Banyan Global


Our Work in Youth

Young people in developing countries offer the promise of the future. If they are healthy, educated, and employed or self-employed, young people can accelerate development, stabilize their communities, and meet the global labor market demand for innovation and growth. Conversely, if developing countries fail to prepare and engage their youth, they could face high unemployment among young people, resulting in instability as well as a development gap. According to UNESCO, 20 percent of young people in developing countries fail to complete primary school or to develop the skills needed for sustainable, high quality employment. For some countries that percentage is even higher, as it is for specific groups such as young women and at-risk youth.

Banyan Global’s Positive Youth Development approach connects youth with their families, schools and communities to better navigate the opportunities, risks, and challenges of adolescence and young adulthood – especially in areas that present high risk of insecurity, crime, and violence. To ensure our work is appropriate to the needs of young people, we target and design our programming to be suitable for each age and socio-economic condition of the target population.

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Our engagement with youth and at-risk youth is cross-sectoral, helping to build assets and skills in the following areas:

  • Vulnerable youth: We work with all types of youths—migrant or displaced youth, refugee youth, youth in conflict environments, trafficked youth, youth living with HIV, rural youth, and at-risk youth who have fallen away from the education and employment tracks.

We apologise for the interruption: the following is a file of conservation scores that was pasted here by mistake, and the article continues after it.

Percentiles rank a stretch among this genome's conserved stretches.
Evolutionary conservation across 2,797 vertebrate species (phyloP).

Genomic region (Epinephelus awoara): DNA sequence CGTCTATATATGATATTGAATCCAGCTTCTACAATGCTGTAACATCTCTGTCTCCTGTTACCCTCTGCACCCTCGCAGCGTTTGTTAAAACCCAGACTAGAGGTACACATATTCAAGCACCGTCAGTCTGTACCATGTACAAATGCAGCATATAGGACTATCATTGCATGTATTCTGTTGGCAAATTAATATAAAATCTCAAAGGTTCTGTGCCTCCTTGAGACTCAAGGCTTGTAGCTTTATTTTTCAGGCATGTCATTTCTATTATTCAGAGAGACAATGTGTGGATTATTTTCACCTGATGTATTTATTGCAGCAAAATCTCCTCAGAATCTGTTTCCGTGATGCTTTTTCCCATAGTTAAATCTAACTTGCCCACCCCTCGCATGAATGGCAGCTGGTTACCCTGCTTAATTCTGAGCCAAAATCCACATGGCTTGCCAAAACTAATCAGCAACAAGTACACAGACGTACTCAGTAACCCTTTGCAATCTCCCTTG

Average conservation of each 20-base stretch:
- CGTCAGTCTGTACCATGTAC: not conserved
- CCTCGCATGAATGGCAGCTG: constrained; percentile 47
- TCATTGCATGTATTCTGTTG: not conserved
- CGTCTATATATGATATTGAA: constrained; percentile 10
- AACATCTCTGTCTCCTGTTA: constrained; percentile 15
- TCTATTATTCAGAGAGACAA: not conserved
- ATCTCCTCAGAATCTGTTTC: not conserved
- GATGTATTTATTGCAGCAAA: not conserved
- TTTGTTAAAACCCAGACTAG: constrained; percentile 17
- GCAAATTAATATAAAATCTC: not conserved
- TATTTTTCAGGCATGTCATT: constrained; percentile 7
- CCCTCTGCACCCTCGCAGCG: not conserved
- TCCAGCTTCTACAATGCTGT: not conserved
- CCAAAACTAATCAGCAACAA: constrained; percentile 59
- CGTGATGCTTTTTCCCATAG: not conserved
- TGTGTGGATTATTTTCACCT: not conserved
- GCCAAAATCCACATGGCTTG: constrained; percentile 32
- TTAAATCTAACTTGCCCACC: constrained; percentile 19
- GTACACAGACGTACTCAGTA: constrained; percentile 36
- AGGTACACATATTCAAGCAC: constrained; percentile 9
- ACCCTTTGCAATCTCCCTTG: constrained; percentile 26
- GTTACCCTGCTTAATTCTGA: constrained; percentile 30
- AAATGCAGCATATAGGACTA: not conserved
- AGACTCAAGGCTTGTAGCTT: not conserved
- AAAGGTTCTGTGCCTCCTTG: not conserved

• Economic opportunities and livelihoods: We conduct assessments, design and implement livelihoods programming that targets youth.
  • Workforce development: We conduct labor market analysis, identifying the gap between labor needs and available skills, designing programs that engage youth, and strengthen education and soft skills and technical training to match employment trends and real opportunities. We also build the capacity of private and government vocational training institutes and private universities and expand student financing options to increase enrollment and graduation rates.
  • Gender and youth: We bring a gender focus to our work with youth—in our project design, by mainstreaming gender into project implementation, and in our monitoring and evaluation by disaggregating findings by gender.
  • Health: We seek to increase access to youth-friendly HIV and AIDS, reproductive health, nutrition, and maternal child health services.
  • Security: We promote protective factors and behaviors, which extensive research has shown lead to youth behaviors associated with positive outcomes.
  • Youth-inclusive financial services: We conduct market research and develop youth-inclusive financial products, helping financial institutions to target this underserved population.
  • Conflict environments: We have designed and implemented youth programming in conflict, fragile and crisis- and crime-affected environments.
  • Information technology: We seek to engage youth through social media and connect youth to the internet and advances in technology.


To learn more about our approach to Positive Youth Development and our work on the YouthPower IDIQ visit: